Infant Massage Therapist Owatonna MN

To do an infant massage, choose a time when your baby is well fed and rested. Put a towel in a quiet room for the baby to lie on, choose a natural oil such as coconut, almond, or avocado, and play relaxing music. Assess the baby’s receptivity by observing her response to your touch.

Catholic Charities
(507) 455-2008
577 State Ave Ste 2
Owatonna, MN

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Minnesota Valley Naturopathic Clinic
(952) 758-5988
702 Columbus Avenue South
New Prague, MN
Other, Nutrition, Naturopathy, Homeopathy, Herbal Medicine, General Practice, Gastroenterology, Functional Medicine, Family Practice, Arthritis, Allergy
Membership Organizations
American Holistic Medical Association

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Dr.Amy Johnson-Grass
(651) 895-2520
968 Grand Avenue
Saint Paul, MN
General Information
Accepting New Patients: Yes
RateMD Rating
5.0, out of 5 based on 3, reviews.

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Caring Pregnancy Center
(507) 238-2330
121 N Main St
Fairmont, MN

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Lutheran Social Services
(320) 251-7700
22 Wilson Ave NE Ste 110
Saint Cloud, MN

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Faribault Area Childbirth Education Association
(507) 334-8701
101 3rd St NW
Faribault, MN

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Dr. Bruce Boraas
(612) 825-3070
3728 Nicollet Ave.
St. Paul, MN
Acupressure, Blood Chemistry Analysis, Energy Healing, Herbology, Homeopathy, Iridology, Jin Shin Jyutsu, Naturopathy, Nutrition, Reflexology, Sclerology, Wellness Centers
Associated Hospitals
Center for Natural Healing

Nate Champion
(763) 546-5797
10201 Wayzata Boulevard, Suite 350
Minnetonka, MN
Champion Naturopathic Health, LLC
Homeopath, Naturopathic Doctor (ND)
Specialties & Therapies
Specialties : Women's Health, Ulcerative Colitis, Men's Health, Irritable Bowel Syndrome, Hypothyroid, Hypertension, Heart Disease, Gastrointestinal Concerns, Depression, Anxiety

Therapies : Detoxification, Family Medicine, Herbal Medicine, Holistic Medicine, Homeopathy, Integrative Medicine, Nutrition Education, Nutritional Counseling, Pediatrics, Primary Care
Professional Affiliations
American Association of Naturopathic Physicians

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Farmington Birth Services - Ann M Kirchner
(612) 203-3746
Farmington, MN
Accepted Payment Methods: Self Payment
Payment Assistance: Yes, Please Call, Payment Arrangements
Average Fee: $350 but less for homebirths, twins, teen moms, and military families.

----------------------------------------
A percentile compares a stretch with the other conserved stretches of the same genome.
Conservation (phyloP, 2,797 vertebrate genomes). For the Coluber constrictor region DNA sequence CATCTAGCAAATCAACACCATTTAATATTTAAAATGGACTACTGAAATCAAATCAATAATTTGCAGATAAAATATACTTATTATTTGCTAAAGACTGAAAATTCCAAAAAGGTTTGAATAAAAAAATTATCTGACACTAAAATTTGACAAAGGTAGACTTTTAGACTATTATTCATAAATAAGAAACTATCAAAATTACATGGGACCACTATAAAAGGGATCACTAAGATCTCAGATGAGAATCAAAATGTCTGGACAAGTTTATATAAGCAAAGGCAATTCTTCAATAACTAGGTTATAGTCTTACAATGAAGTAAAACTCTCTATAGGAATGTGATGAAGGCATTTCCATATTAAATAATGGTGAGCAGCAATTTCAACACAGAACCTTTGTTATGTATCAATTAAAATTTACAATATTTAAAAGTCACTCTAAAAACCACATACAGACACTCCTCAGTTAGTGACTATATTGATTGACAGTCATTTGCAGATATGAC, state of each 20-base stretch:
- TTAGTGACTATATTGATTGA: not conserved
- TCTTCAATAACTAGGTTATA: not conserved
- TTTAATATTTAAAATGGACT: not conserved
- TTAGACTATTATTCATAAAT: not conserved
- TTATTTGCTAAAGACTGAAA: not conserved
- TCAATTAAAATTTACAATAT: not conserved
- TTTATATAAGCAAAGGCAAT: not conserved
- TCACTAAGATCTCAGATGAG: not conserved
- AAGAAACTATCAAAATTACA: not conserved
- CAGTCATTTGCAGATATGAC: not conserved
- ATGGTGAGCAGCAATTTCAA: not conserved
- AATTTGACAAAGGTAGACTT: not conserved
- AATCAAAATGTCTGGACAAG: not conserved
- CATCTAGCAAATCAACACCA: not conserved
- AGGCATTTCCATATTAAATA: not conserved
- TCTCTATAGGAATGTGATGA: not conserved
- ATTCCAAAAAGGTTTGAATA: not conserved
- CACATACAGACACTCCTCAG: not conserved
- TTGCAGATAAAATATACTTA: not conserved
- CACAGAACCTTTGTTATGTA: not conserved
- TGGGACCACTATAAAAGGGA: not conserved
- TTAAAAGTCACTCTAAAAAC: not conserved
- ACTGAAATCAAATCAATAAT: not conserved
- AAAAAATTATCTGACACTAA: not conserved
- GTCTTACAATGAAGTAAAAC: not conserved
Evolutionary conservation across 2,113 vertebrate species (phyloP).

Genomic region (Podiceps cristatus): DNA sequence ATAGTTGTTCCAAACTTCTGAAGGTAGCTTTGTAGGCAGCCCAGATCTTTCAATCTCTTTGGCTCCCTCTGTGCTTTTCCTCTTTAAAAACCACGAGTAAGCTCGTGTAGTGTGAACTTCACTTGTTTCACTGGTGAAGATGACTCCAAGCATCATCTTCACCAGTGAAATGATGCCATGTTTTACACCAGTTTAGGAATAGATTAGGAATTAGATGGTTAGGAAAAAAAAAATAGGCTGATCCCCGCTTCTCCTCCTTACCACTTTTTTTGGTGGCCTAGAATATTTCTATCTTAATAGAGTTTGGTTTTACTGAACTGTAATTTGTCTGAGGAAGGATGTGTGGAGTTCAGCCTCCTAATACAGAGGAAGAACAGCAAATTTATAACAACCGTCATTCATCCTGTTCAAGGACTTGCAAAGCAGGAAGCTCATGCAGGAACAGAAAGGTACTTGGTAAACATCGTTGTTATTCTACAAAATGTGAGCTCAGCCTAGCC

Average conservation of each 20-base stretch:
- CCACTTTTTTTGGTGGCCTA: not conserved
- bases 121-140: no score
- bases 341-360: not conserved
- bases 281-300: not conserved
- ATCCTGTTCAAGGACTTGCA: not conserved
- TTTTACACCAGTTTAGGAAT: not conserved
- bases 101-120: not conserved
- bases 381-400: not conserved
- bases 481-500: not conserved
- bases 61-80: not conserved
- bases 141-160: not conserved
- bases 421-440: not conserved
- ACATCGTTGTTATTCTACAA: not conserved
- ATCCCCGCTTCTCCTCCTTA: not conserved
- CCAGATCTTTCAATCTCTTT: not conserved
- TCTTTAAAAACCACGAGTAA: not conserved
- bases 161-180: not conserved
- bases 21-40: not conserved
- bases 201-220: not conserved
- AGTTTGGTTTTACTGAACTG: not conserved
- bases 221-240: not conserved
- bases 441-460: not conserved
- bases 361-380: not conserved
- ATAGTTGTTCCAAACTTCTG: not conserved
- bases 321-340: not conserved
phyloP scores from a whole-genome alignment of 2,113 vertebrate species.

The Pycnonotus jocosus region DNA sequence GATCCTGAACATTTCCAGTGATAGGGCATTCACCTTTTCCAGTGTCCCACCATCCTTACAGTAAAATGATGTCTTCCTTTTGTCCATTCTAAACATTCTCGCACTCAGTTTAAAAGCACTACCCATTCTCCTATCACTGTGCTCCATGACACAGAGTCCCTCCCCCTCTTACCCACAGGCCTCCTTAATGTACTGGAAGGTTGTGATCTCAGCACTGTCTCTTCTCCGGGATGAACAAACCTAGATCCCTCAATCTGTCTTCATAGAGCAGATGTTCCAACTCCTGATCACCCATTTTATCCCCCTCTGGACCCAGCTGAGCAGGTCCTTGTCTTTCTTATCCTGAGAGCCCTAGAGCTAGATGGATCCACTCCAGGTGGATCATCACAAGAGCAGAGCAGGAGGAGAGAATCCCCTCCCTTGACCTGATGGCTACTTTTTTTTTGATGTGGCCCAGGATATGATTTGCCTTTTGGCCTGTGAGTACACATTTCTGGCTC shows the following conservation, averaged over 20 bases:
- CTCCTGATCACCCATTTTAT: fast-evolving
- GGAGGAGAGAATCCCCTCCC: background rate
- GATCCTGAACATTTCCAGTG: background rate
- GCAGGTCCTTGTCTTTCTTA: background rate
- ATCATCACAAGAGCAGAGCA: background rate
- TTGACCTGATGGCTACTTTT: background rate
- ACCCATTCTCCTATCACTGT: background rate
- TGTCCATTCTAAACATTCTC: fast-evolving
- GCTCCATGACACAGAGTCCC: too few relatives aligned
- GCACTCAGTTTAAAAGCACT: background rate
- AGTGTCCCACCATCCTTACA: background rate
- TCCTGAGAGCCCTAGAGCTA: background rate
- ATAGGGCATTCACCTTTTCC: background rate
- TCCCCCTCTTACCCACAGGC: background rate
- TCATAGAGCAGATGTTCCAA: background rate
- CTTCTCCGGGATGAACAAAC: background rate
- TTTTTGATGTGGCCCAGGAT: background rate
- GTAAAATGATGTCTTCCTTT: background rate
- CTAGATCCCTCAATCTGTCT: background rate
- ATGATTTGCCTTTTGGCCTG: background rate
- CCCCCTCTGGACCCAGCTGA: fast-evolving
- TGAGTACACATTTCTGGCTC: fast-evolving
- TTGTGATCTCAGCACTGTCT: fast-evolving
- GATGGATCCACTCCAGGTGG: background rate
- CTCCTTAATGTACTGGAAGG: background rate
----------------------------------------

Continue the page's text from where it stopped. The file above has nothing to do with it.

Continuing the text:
Certifications & Memberships
Memberships: Midwives Alliance of North America (MANA)
Services Offered
Childbirth Classes, Home Birth, Hospital-Supported Births, Hypnobirthing, Midwifery Services, Postpartum Care, Pre-Conception Care, Prenatal Care

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Parenting Resource Center
(507) 437-8330
301 N Main St
Austin, MN

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Massage to Soothe Your Cranky Baby

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Empirical research suggests our appreciation of massage starts early—as tastes go, it’s one that needs little acquiring. That’s certainly the message behind the growing trend of infant massage, where mothers and fathers (and sometimes caretakers) bond with their wee ones through loving touch and improve their overall health. Parents, nurses, and doctors say that massage helps babies grow better, improves digestion, and eases colic. Studies conducted at the Touch Research Institutes at the University of Miami School of Medicine show that infant massage facilitates weight gain in preterm infants, decreases babies’ level of stress hormones, and balances out their sleep/wake cycle. “Nurturing touch is important for children’s physical, social, behavioral, mental, and cognitive development,” says Linda Garofallou, an infant and pediatric massage therapist at Children’s Hospital in Newark, New Jersey. She gives infant massage to patients and also trains others in the technique.

To do an infant massage, choose a time when your baby is well fed and rested. Put a towel in a quiet room for the baby to lie on, choose a natural oil such as coconut, almond, or avocado, and play relaxing music. Assess the baby’s receptivity by observing her response to your touch. If she is stiff or tense, then use your intuition: either hold her closely in your arms until she relaxes—or wait for another time. A gazing, quiet, yet alert state means she is ready to begin.

A common stroke, called Indian Milking, entails holding one foot with your hand and then “milking” the leg from the ankle to thigh. Follow this by holding the thigh with both hands and gently twisting and squeezing your hands as you move from thigh to foot. (For more strokes, see Vimala Schneider’s classic book, Infant Massage: A Handbook for Loving Parents [Bantam, 1989] or visit the International Association of Infant Massage, , to find a certified infant massage instructor near you.)

Babes aren’t the only ones who benefit from infant massage. Experts like Andrea Kelly, ceo of the International Association of Infant Massage in Ventura, California say that giving a massage releases nurturing hormones for both the mother (oxytocin) and the father (prolactin).

In addition to bonding, infant massage helps kids born with addictions or serious health problems, says Joanne Starr, MD, director of pediatric cardiothoracic surgery at Children’s Hospital. She’s seen the positive effects of Garofallou’s infant massage on the tiny heart patients she’s operated on. “I think it’s a very important part of their healing,” says Starr, who adds that many of these infants can’t be held because they are hooked up to ventilators. “It’s such a helpless feeling for the parents, but massage empowers them to do something.”

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